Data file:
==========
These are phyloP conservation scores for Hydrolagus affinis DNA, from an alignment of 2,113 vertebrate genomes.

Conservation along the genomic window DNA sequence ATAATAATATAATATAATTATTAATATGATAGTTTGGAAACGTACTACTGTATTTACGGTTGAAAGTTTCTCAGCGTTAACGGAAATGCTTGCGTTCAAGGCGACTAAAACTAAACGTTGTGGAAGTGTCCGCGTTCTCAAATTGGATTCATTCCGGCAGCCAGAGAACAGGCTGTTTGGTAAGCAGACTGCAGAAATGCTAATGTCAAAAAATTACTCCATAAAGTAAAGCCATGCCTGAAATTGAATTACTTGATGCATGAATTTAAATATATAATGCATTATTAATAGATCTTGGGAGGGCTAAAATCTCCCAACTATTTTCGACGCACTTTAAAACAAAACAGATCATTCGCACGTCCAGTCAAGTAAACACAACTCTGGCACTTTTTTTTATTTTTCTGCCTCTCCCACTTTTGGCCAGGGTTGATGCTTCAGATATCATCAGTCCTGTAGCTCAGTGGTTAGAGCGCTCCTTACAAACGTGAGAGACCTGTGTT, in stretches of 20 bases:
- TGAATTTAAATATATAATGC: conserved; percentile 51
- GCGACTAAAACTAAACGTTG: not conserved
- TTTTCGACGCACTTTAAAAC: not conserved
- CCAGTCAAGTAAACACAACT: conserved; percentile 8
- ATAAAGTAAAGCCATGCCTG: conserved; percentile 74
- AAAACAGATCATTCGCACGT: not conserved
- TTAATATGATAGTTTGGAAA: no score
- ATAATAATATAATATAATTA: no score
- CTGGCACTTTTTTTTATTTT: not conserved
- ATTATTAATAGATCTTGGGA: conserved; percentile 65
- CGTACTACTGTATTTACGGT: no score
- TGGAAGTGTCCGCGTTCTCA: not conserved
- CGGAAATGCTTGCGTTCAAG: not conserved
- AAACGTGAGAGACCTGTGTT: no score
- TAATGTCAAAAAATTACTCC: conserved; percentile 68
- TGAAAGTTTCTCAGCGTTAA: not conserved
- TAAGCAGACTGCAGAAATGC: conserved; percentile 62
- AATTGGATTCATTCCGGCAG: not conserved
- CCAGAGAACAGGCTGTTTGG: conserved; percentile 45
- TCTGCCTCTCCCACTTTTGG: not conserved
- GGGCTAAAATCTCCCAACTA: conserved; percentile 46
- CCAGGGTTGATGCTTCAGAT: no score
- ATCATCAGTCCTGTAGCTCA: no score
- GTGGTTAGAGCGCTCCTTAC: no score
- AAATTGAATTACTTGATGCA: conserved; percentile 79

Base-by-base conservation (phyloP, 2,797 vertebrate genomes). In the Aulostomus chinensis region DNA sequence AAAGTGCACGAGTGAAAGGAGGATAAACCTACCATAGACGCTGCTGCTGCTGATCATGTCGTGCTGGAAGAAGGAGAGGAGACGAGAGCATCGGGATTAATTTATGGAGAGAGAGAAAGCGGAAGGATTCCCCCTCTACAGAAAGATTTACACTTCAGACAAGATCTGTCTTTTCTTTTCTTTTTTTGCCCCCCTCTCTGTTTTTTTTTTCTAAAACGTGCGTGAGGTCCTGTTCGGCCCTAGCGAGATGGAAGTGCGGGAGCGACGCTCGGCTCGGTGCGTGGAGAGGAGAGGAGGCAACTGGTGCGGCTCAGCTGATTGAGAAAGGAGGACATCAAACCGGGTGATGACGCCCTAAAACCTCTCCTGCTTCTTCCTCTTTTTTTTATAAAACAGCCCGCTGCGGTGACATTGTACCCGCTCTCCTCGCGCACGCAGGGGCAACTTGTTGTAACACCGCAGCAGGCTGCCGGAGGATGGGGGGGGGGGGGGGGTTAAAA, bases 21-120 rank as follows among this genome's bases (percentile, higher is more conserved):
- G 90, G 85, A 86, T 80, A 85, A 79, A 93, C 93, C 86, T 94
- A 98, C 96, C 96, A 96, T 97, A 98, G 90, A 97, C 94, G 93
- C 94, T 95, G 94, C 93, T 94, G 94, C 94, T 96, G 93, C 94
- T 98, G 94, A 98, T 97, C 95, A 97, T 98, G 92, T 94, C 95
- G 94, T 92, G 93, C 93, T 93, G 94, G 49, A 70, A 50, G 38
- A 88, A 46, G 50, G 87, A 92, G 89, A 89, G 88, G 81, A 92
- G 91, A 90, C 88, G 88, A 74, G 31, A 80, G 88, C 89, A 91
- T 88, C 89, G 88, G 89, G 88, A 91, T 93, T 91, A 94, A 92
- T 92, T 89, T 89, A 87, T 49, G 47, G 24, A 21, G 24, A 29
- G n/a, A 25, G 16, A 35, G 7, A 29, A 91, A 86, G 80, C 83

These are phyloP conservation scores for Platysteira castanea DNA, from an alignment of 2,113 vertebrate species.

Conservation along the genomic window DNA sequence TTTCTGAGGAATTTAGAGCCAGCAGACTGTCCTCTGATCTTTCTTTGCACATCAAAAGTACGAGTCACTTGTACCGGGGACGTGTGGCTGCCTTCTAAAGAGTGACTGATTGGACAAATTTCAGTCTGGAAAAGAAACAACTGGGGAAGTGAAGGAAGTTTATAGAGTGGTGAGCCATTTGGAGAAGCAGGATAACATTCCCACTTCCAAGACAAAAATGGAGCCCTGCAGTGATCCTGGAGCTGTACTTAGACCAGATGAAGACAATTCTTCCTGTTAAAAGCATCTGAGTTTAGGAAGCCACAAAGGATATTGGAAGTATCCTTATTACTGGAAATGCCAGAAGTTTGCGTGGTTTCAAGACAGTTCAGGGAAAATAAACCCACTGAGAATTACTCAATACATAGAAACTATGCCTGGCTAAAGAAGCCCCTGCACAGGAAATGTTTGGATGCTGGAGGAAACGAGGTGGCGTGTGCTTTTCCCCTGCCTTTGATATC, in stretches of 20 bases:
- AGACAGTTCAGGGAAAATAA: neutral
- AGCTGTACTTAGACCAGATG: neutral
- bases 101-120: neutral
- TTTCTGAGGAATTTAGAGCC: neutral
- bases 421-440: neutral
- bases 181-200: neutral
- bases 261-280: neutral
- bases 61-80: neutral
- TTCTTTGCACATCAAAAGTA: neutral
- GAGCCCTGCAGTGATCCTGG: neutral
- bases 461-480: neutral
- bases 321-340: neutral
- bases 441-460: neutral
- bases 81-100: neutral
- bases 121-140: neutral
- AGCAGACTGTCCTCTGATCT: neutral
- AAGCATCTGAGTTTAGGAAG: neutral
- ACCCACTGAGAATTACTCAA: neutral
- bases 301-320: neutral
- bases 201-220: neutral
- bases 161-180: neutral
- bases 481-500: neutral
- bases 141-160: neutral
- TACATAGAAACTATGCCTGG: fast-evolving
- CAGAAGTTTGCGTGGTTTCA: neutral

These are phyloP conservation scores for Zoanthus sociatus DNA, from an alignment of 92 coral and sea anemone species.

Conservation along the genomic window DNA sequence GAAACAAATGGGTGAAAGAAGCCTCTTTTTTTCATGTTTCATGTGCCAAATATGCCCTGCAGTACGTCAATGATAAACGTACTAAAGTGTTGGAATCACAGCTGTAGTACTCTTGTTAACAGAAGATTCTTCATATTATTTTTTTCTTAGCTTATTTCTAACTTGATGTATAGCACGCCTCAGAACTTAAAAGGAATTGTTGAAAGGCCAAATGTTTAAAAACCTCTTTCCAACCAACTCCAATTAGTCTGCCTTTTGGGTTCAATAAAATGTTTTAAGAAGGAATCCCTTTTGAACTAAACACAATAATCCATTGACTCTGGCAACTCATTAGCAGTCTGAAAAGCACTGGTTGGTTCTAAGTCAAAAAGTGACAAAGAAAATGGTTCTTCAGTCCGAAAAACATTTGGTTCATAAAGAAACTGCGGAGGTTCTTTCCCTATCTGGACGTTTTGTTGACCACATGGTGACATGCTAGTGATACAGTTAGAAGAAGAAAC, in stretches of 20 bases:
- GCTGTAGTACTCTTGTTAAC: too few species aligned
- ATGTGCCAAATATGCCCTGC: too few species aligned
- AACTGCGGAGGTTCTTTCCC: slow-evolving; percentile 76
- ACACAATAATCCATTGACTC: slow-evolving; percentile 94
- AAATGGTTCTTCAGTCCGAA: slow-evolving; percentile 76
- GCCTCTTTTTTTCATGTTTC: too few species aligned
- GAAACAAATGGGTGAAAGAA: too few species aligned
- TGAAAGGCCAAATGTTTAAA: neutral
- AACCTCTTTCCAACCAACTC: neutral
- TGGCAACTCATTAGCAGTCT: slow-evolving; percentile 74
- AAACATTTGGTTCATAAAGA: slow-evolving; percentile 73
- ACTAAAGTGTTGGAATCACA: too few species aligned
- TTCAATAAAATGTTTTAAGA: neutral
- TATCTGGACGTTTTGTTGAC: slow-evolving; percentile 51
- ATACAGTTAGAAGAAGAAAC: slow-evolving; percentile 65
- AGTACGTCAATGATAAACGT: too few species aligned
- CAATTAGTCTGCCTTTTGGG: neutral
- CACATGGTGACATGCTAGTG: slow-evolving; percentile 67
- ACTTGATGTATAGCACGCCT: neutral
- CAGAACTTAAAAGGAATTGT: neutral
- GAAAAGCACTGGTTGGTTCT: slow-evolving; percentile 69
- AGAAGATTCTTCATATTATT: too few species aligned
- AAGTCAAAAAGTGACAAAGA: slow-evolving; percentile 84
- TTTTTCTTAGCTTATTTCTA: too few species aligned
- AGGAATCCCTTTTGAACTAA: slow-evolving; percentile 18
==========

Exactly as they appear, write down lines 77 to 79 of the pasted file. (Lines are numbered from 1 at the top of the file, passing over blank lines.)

- TGGCAACTCATTAGCAGTCT: slow-evolving; percentile 74
- AAACATTTGGTTCATAAAGA: slow-evolving; percentile 73
- ACTAAAGTGTTGGAATCACA: too few species aligned